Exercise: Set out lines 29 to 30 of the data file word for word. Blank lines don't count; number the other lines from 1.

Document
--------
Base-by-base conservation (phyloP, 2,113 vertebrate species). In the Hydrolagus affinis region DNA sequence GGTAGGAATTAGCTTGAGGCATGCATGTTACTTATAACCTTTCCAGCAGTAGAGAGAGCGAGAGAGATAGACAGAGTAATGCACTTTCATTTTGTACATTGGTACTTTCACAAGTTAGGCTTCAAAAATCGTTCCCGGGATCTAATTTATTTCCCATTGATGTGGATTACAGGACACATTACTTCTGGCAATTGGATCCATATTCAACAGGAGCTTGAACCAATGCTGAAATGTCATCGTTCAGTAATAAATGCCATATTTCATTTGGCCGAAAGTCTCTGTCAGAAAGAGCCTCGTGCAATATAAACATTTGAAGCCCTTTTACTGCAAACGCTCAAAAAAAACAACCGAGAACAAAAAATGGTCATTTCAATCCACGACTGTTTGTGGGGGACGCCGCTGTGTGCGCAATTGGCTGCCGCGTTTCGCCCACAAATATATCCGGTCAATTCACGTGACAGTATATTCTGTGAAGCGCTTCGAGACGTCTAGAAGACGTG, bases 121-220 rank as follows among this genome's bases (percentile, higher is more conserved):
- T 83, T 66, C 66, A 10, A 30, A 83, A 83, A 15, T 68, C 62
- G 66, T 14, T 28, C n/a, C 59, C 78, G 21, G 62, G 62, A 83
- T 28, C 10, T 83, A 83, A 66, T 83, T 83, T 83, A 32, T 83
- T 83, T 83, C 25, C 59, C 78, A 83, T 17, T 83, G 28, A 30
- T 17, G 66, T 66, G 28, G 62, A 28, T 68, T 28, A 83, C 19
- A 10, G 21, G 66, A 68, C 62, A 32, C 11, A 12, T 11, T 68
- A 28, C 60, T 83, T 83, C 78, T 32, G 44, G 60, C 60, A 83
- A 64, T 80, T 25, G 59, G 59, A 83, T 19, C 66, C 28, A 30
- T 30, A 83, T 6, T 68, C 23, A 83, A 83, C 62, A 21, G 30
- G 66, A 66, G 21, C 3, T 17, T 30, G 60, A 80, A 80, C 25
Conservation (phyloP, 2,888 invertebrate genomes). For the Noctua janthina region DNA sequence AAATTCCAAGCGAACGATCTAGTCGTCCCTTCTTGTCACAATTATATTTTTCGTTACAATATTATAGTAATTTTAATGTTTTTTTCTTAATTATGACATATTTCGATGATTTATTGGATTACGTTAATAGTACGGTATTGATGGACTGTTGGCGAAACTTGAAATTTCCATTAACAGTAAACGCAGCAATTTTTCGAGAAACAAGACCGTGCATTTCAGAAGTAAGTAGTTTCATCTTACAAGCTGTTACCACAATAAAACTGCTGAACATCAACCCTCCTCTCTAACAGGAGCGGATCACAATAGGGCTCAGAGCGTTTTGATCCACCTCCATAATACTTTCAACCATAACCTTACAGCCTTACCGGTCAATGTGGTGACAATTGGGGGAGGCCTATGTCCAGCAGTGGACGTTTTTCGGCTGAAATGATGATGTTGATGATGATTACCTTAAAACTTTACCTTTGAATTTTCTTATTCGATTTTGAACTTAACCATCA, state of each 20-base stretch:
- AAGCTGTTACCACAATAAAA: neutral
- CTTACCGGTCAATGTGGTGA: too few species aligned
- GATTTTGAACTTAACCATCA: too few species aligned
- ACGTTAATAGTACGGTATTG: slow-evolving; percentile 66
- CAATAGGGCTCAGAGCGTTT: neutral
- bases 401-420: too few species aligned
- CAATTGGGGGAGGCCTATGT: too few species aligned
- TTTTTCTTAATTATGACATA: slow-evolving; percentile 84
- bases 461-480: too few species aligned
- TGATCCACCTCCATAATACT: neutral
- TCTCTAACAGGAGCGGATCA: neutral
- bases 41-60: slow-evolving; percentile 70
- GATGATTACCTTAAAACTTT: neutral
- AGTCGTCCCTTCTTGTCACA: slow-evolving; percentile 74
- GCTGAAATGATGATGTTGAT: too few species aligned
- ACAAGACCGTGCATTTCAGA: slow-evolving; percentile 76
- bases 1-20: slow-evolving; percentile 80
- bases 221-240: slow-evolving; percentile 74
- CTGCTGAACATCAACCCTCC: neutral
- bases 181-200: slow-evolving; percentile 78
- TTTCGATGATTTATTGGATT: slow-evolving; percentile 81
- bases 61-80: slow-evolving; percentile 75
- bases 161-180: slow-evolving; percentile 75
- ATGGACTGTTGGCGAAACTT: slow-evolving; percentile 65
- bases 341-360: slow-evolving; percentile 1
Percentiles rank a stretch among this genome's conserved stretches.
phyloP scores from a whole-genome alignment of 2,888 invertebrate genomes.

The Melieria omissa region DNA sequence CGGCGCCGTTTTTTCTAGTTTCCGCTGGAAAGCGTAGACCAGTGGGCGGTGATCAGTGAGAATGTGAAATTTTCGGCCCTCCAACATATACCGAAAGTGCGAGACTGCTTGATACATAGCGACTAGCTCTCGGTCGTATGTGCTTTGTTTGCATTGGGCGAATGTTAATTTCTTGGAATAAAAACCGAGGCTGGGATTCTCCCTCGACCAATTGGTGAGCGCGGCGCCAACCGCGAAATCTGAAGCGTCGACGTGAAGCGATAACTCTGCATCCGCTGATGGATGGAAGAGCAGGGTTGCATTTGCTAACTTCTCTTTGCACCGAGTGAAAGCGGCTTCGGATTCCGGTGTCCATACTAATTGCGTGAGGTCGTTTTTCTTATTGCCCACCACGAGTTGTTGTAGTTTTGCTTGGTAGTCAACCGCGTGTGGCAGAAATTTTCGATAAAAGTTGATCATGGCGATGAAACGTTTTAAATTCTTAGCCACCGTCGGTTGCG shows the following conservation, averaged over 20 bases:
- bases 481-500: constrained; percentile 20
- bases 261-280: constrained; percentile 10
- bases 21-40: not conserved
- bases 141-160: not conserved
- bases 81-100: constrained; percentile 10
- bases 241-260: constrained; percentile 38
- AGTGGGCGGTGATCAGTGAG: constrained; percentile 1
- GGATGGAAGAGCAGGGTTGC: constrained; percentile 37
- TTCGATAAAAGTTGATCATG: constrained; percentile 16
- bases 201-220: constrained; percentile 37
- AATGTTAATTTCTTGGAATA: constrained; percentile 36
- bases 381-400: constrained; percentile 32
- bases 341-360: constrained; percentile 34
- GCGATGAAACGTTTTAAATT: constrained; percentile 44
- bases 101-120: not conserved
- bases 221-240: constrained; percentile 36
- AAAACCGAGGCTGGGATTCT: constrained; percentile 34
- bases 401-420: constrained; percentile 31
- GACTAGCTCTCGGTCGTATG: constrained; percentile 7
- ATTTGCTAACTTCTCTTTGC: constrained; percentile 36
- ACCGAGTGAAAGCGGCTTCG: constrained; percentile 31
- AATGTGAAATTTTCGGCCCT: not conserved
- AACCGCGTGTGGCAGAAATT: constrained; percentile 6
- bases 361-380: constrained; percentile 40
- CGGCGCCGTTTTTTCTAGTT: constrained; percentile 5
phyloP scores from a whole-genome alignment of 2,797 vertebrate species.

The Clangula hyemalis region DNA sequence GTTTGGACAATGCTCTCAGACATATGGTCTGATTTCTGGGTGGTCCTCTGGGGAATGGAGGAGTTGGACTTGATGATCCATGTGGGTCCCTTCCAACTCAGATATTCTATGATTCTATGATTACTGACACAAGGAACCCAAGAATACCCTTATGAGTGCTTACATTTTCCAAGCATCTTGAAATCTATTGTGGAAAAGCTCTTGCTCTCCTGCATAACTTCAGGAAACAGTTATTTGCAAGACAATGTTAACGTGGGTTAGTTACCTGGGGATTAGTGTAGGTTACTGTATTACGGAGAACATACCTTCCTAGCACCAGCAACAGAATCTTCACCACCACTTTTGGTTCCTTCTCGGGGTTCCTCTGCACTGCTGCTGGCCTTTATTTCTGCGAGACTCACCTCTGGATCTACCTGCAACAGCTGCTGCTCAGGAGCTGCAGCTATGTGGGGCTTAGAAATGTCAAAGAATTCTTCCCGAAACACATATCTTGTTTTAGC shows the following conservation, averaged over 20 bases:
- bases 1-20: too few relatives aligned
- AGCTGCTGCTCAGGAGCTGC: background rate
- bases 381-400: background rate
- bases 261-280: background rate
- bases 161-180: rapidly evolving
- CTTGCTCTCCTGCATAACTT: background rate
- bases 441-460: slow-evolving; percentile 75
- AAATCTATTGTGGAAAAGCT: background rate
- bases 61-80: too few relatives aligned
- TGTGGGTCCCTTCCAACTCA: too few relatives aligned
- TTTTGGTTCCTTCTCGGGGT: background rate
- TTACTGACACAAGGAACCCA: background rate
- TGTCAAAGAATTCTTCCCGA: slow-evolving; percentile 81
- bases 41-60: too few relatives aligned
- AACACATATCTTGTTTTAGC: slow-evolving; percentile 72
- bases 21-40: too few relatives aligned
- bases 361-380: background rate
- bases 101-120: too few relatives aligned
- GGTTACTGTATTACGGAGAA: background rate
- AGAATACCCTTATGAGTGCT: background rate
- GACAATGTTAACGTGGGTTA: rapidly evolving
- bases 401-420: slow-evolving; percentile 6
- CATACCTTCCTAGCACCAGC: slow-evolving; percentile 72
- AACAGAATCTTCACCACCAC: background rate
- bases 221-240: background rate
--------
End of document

- bases 1-20: slow-evolving; percentile 80
- bases 221-240: slow-evolving; percentile 74